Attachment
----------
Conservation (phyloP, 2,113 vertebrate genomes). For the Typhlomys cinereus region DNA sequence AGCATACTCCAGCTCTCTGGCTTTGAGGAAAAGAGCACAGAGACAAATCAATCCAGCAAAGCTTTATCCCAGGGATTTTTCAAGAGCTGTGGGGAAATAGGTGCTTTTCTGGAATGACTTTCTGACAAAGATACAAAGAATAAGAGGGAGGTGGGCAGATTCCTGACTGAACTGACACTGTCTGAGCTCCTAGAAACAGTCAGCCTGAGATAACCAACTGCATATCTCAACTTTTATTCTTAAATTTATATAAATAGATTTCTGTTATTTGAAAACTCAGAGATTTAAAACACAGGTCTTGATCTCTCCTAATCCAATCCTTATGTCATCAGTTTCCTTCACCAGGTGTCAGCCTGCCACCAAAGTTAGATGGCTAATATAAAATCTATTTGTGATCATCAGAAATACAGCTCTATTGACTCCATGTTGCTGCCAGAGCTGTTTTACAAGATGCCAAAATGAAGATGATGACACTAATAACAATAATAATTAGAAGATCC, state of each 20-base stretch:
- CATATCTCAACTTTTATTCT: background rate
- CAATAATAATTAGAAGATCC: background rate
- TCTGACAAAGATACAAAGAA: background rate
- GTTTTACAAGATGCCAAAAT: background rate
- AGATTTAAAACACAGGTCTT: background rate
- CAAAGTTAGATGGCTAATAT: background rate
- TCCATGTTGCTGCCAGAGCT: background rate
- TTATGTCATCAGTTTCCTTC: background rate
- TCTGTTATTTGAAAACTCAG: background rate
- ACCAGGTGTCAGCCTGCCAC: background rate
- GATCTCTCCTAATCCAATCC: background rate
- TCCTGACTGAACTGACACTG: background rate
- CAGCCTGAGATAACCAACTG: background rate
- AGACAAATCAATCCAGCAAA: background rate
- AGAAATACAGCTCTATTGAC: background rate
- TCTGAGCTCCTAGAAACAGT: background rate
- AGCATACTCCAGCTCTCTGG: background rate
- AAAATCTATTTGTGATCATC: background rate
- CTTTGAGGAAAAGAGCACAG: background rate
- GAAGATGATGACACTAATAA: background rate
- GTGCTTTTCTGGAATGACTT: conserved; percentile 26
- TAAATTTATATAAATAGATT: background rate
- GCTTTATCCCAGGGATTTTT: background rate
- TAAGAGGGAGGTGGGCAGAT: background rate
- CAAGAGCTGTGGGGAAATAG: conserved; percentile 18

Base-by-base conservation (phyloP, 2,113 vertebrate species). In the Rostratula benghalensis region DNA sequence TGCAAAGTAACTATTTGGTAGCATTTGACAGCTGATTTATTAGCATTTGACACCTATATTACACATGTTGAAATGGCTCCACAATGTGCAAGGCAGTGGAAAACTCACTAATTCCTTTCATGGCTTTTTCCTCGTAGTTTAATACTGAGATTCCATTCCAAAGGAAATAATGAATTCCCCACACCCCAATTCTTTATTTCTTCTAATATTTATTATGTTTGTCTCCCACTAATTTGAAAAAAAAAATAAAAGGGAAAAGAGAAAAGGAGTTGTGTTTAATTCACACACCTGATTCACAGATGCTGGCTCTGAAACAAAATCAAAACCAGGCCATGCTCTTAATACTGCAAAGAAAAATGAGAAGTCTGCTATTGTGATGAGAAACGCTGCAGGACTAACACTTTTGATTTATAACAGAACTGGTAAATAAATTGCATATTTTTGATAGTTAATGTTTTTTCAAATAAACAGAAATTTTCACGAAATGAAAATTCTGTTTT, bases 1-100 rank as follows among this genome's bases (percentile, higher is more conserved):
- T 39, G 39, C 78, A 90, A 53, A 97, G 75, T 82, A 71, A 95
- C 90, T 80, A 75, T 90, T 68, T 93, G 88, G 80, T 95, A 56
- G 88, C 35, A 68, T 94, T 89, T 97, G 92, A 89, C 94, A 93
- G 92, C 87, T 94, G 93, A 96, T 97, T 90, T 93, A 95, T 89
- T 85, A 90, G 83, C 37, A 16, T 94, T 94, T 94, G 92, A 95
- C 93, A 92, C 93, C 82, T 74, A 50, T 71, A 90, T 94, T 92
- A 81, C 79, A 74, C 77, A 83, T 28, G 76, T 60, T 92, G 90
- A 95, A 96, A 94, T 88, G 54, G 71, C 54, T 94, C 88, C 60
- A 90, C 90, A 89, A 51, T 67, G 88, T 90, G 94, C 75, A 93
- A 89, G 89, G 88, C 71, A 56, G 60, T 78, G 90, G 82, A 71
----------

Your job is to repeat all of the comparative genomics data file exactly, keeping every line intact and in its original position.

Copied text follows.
Conservation (phyloP, 2,113 vertebrate genomes). For the Typhlomys cinereus region DNA sequence AGCATACTCCAGCTCTCTGGCTTTGAGGAAAAGAGCACAGAGACAAATCAATCCAGCAAAGCTTTATCCCAGGGATTTTTCAAGAGCTGTGGGGAAATAGGTGCTTTTCTGGAATGACTTTCTGACAAAGATACAAAGAATAAGAGGGAGGTGGGCAGATTCCTGACTGAACTGACACTGTCTGAGCTCCTAGAAACAGTCAGCCTGAGATAACCAACTGCATATCTCAACTTTTATTCTTAAATTTATATAAATAGATTTCTGTTATTTGAAAACTCAGAGATTTAAAACACAGGTCTTGATCTCTCCTAATCCAATCCTTATGTCATCAGTTTCCTTCACCAGGTGTCAGCCTGCCACCAAAGTTAGATGGCTAATATAAAATCTATTTGTGATCATCAGAAATACAGCTCTATTGACTCCATGTTGCTGCCAGAGCTGTTTTACAAGATGCCAAAATGAAGATGATGACACTAATAACAATAATAATTAGAAGATCC, state of each 20-base stretch:
- CATATCTCAACTTTTATTCT: background rate
- CAATAATAATTAGAAGATCC: background rate
- TCTGACAAAGATACAAAGAA: background rate
- GTTTTACAAGATGCCAAAAT: background rate
- AGATTTAAAACACAGGTCTT: background rate
- CAAAGTTAGATGGCTAATAT: background rate
- TCCATGTTGCTGCCAGAGCT: background rate
- TTATGTCATCAGTTTCCTTC: background rate
- TCTGTTATTTGAAAACTCAG: background rate
- ACCAGGTGTCAGCCTGCCAC: background rate
- GATCTCTCCTAATCCAATCC: background rate
- TCCTGACTGAACTGACACTG: background rate
- CAGCCTGAGATAACCAACTG: background rate
- AGACAAATCAATCCAGCAAA: background rate
- AGAAATACAGCTCTATTGAC: background rate
- TCTGAGCTCCTAGAAACAGT: background rate
- AGCATACTCCAGCTCTCTGG: background rate
- AAAATCTATTTGTGATCATC: background rate
- CTTTGAGGAAAAGAGCACAG: background rate
- GAAGATGATGACACTAATAA: background rate
- GTGCTTTTCTGGAATGACTT: conserved; percentile 26
- TAAATTTATATAAATAGATT: background rate
- GCTTTATCCCAGGGATTTTT: background rate
- TAAGAGGGAGGTGGGCAGAT: background rate
- CAAGAGCTGTGGGGAAATAG: conserved; percentile 18

Base-by-base conservation (phyloP, 2,113 vertebrate species). In the Rostratula benghalensis region DNA sequence TGCAAAGTAACTATTTGGTAGCATTTGACAGCTGATTTATTAGCATTTGACACCTATATTACACATGTTGAAATGGCTCCACAATGTGCAAGGCAGTGGAAAACTCACTAATTCCTTTCATGGCTTTTTCCTCGTAGTTTAATACTGAGATTCCATTCCAAAGGAAATAATGAATTCCCCACACCCCAATTCTTTATTTCTTCTAATATTTATTATGTTTGTCTCCCACTAATTTGAAAAAAAAAATAAAAGGGAAAAGAGAAAAGGAGTTGTGTTTAATTCACACACCTGATTCACAGATGCTGGCTCTGAAACAAAATCAAAACCAGGCCATGCTCTTAATACTGCAAAGAAAAATGAGAAGTCTGCTATTGTGATGAGAAACGCTGCAGGACTAACACTTTTGATTTATAACAGAACTGGTAAATAAATTGCATATTTTTGATAGTTAATGTTTTTTCAAATAAACAGAAATTTTCACGAAATGAAAATTCTGTTTT, bases 1-100 rank as follows among this genome's bases (percentile, higher is more conserved):
- T 39, G 39, C 78, A 90, A 53, A 97, G 75, T 82, A 71, A 95
- C 90, T 80, A 75, T 90, T 68, T 93, G 88, G 80, T 95, A 56
- G 88, C 35, A 68, T 94, T 89, T 97, G 92, A 89, C 94, A 93
- G 92, C 87, T 94, G 93, A 96, T 97, T 90, T 93, A 95, T 89
- T 85, A 90, G 83, C 37, A 16, T 94, T 94, T 94, G 92, A 95
- C 93, A 92, C 93, C 82, T 74, A 50, T 71, A 90, T 94, T 92
- A 81, C 79, A 74, C 77, A 83, T 28, G 76, T 60, T 92, G 90
- A 95, A 96, A 94, T 88, G 54, G 71, C 54, T 94, C 88, C 60
- A 90, C 90, A 89, A 51, T 67, G 88, T 90, G 94, C 75, A 93
- A 89, G 89, G 88, C 71, A 56, G 60, T 78, G 90, G 82, A 71